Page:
When West Auckland photographer Nikita Weir gave birth to her first child 11 years ago, she never expected to suffer postnatal depression. She also didn't anticipate the struggle would lead her down a path to her dream career, incorporating two things she's passionate about – beautiful photos and empowering women.
Now Nikita specialises in boudoir photography, capturing women during intimate and often nude photo sessions. The busy mum-of-three, 35, has helped dozens of women feel confident, powerful and safe in her company, which she credits to her own understanding of how it feels to be vulnerable.
"A lot of the women I photograph come to me with stories and they share quite intimate details" says the mum of Lucy, 11, Albie, eight, and Layla, two.
"They're usually doing the shoot because they want to feel good again and sometimes it's because they've escaped a domestic violence relationship.
"While I take photos, I listen and don't judge. I've had depression on and off since I was a teenager, plus postnatal depression twice, so I know how hard things can be. If they say something and I relate, I'll share too. Then they feel less alone."
Eight months after welcoming her eldest child, Nikita was feeling down all the time, without knowing why. When she read about postnatal depression through an online mum's group, she went to see a doctor who diagnosed her and prescribed antidepressants, which helped her a lot.
"I felt like I couldn't do anything right and was constantly second-guessing myself," recalls the longtime photography lover, who also shoots live music and weddings. "I felt alone even though there were people right next to me. You don't think you can talk about it either because you feel like you're going to be judged. But my doctor was amazing."
When she gave birth again three years later, the postnatal depression returned, but Nikita knew the symptoms and told her Plunket nurse. While antidepressants helped, she struggled with seeing her body change a lot the second time. To boost her confidence, she booked a boudoir photo session, dressed in beautiful lingerie that made her feel good, and with professional hair and makeup.
Although she loved her photos and still has some in her bedroom, the former early childhood teacher didn't connect with her photographer the way she'd hoped. She decided she could offer the same service but with a more intimate approach.
"I thought, 'How can I give back and empower women to see who they are?'" says Nikita, who aims to capture the "soul and realness" of each person she photographs.
"There's so much pressure on us to be and look perfect. I want to show women they're beautiful just the way they are. You don't have to be a certain size and you can have cellulite, flabby skin, small breasts or big breasts – whatever. I truly believe there's something beautiful about every person."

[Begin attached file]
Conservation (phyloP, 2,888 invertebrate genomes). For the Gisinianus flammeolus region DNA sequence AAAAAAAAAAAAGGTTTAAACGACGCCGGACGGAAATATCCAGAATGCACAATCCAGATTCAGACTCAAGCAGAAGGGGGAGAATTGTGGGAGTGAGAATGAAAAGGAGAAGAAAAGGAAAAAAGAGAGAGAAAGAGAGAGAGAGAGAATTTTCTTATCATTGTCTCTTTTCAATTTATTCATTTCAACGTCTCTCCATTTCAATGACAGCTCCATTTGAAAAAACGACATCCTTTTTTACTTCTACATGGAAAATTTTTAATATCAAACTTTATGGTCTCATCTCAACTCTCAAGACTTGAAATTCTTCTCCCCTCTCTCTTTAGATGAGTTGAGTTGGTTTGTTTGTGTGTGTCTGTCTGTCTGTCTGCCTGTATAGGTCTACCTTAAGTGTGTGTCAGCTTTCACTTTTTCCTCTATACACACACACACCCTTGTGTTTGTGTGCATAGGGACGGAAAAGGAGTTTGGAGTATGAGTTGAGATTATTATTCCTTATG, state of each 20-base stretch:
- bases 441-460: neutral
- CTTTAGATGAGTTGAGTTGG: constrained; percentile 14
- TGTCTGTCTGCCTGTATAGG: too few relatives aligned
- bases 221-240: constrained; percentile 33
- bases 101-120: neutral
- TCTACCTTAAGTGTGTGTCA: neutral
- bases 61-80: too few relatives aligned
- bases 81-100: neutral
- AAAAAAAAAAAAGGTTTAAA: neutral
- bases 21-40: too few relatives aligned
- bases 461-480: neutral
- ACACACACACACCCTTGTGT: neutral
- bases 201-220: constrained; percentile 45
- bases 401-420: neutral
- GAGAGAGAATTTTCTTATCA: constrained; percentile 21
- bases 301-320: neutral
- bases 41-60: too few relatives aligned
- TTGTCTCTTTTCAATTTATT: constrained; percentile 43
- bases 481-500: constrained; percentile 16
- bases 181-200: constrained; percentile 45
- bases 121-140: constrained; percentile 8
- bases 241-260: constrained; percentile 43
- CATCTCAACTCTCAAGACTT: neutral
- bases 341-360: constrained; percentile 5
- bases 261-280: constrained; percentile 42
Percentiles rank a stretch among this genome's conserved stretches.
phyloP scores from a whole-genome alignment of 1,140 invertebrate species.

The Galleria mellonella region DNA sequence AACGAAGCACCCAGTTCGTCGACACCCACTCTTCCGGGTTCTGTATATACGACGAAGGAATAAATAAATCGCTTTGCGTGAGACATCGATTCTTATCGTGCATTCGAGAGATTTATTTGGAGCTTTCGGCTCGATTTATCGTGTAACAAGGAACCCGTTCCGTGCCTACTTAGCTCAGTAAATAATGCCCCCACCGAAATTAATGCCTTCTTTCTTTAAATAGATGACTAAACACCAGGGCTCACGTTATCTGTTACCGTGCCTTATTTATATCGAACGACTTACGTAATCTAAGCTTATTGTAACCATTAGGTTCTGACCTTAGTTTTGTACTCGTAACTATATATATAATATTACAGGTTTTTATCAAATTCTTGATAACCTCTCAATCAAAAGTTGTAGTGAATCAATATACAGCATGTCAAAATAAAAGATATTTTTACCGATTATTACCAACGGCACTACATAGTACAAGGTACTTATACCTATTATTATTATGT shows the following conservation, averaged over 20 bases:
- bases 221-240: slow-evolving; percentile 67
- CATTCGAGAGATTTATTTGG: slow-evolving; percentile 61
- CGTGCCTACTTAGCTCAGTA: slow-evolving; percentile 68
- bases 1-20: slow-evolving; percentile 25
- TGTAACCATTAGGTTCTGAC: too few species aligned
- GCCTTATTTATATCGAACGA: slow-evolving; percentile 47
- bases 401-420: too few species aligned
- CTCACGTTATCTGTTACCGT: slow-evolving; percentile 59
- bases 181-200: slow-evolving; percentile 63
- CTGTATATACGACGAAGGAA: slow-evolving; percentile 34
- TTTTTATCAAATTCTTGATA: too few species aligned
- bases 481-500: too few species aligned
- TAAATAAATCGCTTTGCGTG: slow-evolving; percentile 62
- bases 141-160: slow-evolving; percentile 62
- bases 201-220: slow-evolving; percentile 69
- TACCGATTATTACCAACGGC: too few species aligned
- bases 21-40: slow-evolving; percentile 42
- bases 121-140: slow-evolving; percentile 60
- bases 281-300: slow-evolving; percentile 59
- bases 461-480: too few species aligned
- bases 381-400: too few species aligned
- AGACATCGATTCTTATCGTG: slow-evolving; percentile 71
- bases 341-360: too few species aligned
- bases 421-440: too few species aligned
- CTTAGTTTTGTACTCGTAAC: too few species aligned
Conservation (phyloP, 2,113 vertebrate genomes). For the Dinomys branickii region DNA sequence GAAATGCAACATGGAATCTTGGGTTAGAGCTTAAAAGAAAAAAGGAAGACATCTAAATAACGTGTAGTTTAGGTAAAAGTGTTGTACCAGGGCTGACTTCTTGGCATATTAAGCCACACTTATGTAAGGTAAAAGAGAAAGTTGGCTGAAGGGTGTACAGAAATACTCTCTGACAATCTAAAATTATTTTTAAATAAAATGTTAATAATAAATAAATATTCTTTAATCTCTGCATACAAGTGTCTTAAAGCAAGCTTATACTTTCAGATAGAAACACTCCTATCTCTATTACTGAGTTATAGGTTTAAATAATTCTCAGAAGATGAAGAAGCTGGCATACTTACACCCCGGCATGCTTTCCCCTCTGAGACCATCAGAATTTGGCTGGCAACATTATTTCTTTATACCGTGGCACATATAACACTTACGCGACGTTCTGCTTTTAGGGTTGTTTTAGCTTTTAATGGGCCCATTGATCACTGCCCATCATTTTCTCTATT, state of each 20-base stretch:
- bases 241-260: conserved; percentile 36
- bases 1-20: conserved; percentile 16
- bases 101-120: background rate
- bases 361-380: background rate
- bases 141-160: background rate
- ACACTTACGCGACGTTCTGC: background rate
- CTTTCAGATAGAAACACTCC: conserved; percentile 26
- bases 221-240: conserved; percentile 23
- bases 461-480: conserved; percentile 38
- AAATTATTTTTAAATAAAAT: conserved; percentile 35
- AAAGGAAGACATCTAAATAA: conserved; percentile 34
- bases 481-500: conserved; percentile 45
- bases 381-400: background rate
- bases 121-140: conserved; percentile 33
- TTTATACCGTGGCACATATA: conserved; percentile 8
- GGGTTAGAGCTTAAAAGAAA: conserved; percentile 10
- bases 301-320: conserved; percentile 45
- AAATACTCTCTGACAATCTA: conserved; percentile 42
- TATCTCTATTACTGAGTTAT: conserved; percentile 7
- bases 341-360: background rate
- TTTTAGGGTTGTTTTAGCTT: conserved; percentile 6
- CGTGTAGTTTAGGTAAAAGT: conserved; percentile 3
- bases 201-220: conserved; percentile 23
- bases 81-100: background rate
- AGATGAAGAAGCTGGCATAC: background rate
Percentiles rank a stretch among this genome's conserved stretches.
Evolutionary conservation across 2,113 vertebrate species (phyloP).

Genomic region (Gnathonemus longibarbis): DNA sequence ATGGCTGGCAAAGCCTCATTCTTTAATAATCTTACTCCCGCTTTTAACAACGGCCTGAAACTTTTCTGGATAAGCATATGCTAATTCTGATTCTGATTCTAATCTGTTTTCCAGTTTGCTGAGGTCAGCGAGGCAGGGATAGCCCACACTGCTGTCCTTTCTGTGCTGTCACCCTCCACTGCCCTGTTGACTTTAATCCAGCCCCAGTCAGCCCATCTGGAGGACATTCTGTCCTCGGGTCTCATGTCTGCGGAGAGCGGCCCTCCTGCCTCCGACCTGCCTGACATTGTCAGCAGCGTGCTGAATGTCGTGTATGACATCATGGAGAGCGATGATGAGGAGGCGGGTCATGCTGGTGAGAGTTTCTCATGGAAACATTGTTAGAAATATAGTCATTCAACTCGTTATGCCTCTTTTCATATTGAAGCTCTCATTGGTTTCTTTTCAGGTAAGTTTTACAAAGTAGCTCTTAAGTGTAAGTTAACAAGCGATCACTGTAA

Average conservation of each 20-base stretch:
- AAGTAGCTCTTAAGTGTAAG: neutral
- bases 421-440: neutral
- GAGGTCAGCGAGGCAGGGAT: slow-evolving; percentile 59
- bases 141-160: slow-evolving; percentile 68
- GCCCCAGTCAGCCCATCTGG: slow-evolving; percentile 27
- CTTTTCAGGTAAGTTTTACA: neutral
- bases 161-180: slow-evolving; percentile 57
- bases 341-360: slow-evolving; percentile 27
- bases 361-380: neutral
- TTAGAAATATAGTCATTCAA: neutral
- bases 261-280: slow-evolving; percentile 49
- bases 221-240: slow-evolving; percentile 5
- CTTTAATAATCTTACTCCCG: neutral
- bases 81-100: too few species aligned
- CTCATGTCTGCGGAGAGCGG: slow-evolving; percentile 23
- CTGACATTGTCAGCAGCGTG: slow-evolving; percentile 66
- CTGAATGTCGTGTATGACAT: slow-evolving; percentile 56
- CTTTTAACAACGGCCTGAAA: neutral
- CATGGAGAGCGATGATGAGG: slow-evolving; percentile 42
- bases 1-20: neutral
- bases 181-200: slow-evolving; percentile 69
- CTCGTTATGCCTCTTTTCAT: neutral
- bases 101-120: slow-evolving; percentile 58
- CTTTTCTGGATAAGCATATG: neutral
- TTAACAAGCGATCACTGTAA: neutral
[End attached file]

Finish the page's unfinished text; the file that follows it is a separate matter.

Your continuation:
Juggling motherhood with her photography means working around her kids and their extracurricular activities, as well as plenty of late nights editing.
Fortunately, Nikita has the help of her husband Lee Weir, 36, who hosts The Rock Workdays from 12-3pm and produces The Rock Drive.
"Lee's an amazing person with a heart of gold," shares Nikita, who met the radio star at high school and has been with him 21 years. "He's full of noise, a lot of fun and makes me laugh every day. He's also very supportive when I've got a lot of editing to do.
"Since he's also a marriage celebrant, he'll always promote me as a photographer and I work with him sometimes. I've shot weddings where the bride has asked me to do boudoir photos that she gifts to her partner on their big day."
Nude photos aren't always planned for Nikita's sessions, but when they do outfit changes, she might ask if they can do a nude shot and Nikita will give her clients options like using a sheet or furniture props.
"I've done a BDSM [bondage and discipline, dominance and submission, sadism and masochism] style shoot, which was so cool," Nikita tells. "She had very strappy, revealing lingerie with chains and we used soft material handcuffs. We put her in poses where she felt comfortable and badass, and it was all for herself."
One client hung her photos next to the mirror at home, telling Nikita she looks at the pictures every day as a reminder that "the version that's brave, strong and beautiful is always in me".
For Nikita, her job is a privilege, especially when women call or message after a session to say they never knew they could look and feel so great.
"Often after I've done one of these shoots, I'll sit in my car and think, 'Wow, I'm so honoured these women trust me,'" muses the passionate mum, whose business is called Antonia Pearl Photography, after her daughters' middle names.
"Sometimes I look back to where I was and I can't believe I'm actually doing this as a job!"
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